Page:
Second IRS employee pleads the 5th at Oversight hearing
posted at 1:21 pm on June 26, 2013 by Ed Morrissey
What’s going on at the IRS? Don’t expect answers from some of the people who work there. A manager suspected of steering hundreds of millions of dollars in contracts to a friend became the second major figure to take the Fifth at a House Oversight Committee hearing into a widening range of malfeasance at the IRS:
A second IRS employee summoned to the House Oversight and Government Reform Committee invoked the Fifth Amendment on Wednesday and refused to answer questions — a flashback to Lois Lerner, who did the same during a hearing on the agency’s scandal last month.
Gregory Roseman, who worked as a deputy director of acquisitions at the IRS, exercised his constitutional rights when Chairman Darrell Issa (R-Calif.) started interrogating him about panel findings that he helped a friend procure potentially $500 million worth of IRS contracts.
“On the advice of the counsel, I respectfully decline to answer any questions and invoke my Fifth Amendment privilege to remain silent,” Roseman said when Issa asked to whom he reported at the IRS.
Issa continued: “Mr. Roseman, when did you first become aware of a company called Strong Castle Inc.?”
Roseman, who has been removed from his position pending the outcome of an inspector general investigation, repeated his first statement.
Unlike Lerner’s case, where Congress is investigating possible political corruption, this appears to be corruption of a more mundane sort. Susan Ferrecchio provided the background on this case yesterday for the Washington Examiner:
House Oversight and Government Reform Committee Chairman Darrell Issa, R-Calif., said the IRS handed a $266 million purchasing agreement to Strong Castle, an information technology company based in Leesburg, Va., based on the company owner’s “longstanding relationship,” with an IRS deputy director Gregory Roseman, who is in charge of the agency’s Enterprise Networks and Tier Systems Support.
The company was recently named “small business contractor of the year,” by the Treasury department. According to Issa, the company earned a Service-Disabled Veteran-Owned Small Business designation based on the owner’s injuries sustained during military prep school and not during active duty or in combat for the U.S. armed forces.
Issa issued a report on the fraud investigation Tuesday and plans to hold a hearing on the matter Wednesday that will feature, among other witnesses, both Roseman and Strong Castle Inc. president and CEO Braulio Castillo.
Castillo had denied that he had any kind of personal relationship with IRS officials, but it didn’t take an investigation long to refute that:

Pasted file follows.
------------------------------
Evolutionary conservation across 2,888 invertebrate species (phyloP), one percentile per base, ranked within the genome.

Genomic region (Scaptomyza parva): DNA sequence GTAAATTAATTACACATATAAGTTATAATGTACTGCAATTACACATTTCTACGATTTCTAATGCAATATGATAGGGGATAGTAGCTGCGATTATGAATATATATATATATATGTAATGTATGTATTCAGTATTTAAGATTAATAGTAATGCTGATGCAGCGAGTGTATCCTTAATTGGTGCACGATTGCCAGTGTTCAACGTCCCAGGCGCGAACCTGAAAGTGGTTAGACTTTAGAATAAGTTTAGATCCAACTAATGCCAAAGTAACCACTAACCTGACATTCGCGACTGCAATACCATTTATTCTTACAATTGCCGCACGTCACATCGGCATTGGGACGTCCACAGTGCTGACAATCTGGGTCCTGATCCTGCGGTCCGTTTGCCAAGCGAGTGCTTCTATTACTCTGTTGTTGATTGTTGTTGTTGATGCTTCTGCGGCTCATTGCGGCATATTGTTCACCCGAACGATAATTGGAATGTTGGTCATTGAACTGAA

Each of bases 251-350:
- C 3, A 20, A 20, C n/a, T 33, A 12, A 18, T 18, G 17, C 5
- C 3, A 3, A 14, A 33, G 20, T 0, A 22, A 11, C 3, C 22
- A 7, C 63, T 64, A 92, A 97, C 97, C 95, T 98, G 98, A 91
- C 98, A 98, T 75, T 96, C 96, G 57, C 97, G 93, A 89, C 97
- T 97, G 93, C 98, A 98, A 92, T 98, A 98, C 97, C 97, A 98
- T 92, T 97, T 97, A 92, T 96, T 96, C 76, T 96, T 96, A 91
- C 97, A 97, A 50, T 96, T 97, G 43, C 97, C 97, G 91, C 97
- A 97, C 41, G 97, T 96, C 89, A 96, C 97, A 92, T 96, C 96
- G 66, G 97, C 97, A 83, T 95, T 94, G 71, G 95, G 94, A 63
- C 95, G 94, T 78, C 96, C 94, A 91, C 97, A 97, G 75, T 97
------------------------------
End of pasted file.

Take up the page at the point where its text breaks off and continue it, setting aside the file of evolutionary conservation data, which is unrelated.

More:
More than 350 text messages between Roseman and Castillo tell a different story, the report found.
“The messages show a relationship far closer than an arms-length relationship between a contractor and government contracting customer,” the report states. “Text messages include grossly inappropriate homophobic slurs that underscore a problematically close relationship. Castillo said months of records for other text messages, at critical contract junctures, were accidentally deleted and unavailable.”
Among the text messages between the two men were “offensive jokes about the physical appearance of other IRS employees.”
Castillo also asked Roseman for help “structuring a deal” to set up a new company that would focus on selling technology to the IRS.
UPI reports on another unsavory part of the story:
The House Oversight report also asked why Castillo received a special designation as a “service-disabled veteran-owned small business” 27 years after being injured in military prep school.
“He was able to get this designation despite the fact that he never actively served as a member of the armed services, he played college football after the injury and 27 years went by before he sought the designation as a disabled veteran,” the report said.
“Castillo sought the disabled-veteran designation only months before he purchased the company,” the report added.
Speaking of Lois Lerner, the Oversight Committee will vote on Friday on whether her attempt to take the 5th was legal:
The House Oversight and Government Reform Committee will vote Friday on whether Lois Lerner, director of IRS’s Exempt Organizations division, waived her Fifth Amendment rights when she spoke at a May 22 hearing. …
In a news release today, Issa said the committee on Friday will consider whether she waived her rights. “If the committee finds that Lerner waived her rights, she could be brought back before the Committee to answer questions,” the release states.
When we have two officials at the IRS taking the 5th in two different scandals, it’s clear that the agency has spun out of control, regardless of whether the proper form was used.
Update: Jeff Dunetz was on the scandal last night, before the hearing took place.